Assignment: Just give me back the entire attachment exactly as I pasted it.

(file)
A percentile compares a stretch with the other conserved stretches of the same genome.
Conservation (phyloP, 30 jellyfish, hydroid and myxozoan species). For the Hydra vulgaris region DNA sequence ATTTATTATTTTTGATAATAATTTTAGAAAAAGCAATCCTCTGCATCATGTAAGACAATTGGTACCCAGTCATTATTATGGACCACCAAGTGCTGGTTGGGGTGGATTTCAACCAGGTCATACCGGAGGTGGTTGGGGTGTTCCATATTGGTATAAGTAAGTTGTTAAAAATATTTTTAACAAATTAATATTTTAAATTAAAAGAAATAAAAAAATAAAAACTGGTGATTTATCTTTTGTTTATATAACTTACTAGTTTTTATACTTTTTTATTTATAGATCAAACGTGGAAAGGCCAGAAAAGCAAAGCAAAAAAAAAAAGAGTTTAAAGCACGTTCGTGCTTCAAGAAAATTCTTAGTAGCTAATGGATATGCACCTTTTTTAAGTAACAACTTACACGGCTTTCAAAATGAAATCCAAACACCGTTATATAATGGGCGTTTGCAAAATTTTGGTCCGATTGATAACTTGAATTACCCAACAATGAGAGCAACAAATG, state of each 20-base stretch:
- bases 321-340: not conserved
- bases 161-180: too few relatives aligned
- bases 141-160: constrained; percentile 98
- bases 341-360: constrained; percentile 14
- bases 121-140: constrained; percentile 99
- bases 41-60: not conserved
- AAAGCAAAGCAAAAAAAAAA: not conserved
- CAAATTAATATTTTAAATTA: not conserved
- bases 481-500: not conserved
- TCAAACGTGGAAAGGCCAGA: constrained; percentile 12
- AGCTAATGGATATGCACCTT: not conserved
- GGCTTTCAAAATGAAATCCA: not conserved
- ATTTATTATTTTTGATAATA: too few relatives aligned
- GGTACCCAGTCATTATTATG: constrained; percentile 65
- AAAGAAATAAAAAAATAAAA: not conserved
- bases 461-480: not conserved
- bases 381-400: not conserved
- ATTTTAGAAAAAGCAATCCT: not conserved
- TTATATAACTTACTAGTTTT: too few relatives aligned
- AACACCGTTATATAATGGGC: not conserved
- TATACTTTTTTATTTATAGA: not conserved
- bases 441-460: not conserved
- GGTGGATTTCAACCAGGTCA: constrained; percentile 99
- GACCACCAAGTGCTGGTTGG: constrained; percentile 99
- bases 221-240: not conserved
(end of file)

A percentile compares a stretch with the other conserved stretches of the same genome.
Conservation (phyloP, 30 jellyfish, hydroid and myxozoan species). For the Hydra vulgaris region DNA sequence ATTTATTATTTTTGATAATAATTTTAGAAAAAGCAATCCTCTGCATCATGTAAGACAATTGGTACCCAGTCATTATTATGGACCACCAAGTGCTGGTTGGGGTGGATTTCAACCAGGTCATACCGGAGGTGGTTGGGGTGTTCCATATTGGTATAAGTAAGTTGTTAAAAATATTTTTAACAAATTAATATTTTAAATTAAAAGAAATAAAAAAATAAAAACTGGTGATTTATCTTTTGTTTATATAACTTACTAGTTTTTATACTTTTTTATTTATAGATCAAACGTGGAAAGGCCAGAAAAGCAAAGCAAAAAAAAAAAGAGTTTAAAGCACGTTCGTGCTTCAAGAAAATTCTTAGTAGCTAATGGATATGCACCTTTTTTAAGTAACAACTTACACGGCTTTCAAAATGAAATCCAAACACCGTTATATAATGGGCGTTTGCAAAATTTTGGTCCGATTGATAACTTGAATTACCCAACAATGAGAGCAACAAATG, state of each 20-base stretch:
- bases 321-340: not conserved
- bases 161-180: too few relatives aligned
- bases 141-160: constrained; percentile 98
- bases 341-360: constrained; percentile 14
- bases 121-140: constrained; percentile 99
- bases 41-60: not conserved
- AAAGCAAAGCAAAAAAAAAA: not conserved
- CAAATTAATATTTTAAATTA: not conserved
- bases 481-500: not conserved
- TCAAACGTGGAAAGGCCAGA: constrained; percentile 12
- AGCTAATGGATATGCACCTT: not conserved
- GGCTTTCAAAATGAAATCCA: not conserved
- ATTTATTATTTTTGATAATA: too few relatives aligned
- GGTACCCAGTCATTATTATG: constrained; percentile 65
- AAAGAAATAAAAAAATAAAA: not conserved
- bases 461-480: not conserved
- bases 381-400: not conserved
- ATTTTAGAAAAAGCAATCCT: not conserved
- TTATATAACTTACTAGTTTT: too few relatives aligned
- AACACCGTTATATAATGGGC: not conserved
- TATACTTTTTTATTTATAGA: not conserved
- bases 441-460: not conserved
- GGTGGATTTCAACCAGGTCA: constrained; percentile 99
- GACCACCAAGTGCTGGTTGG: constrained; percentile 99
- bases 221-240: not conserved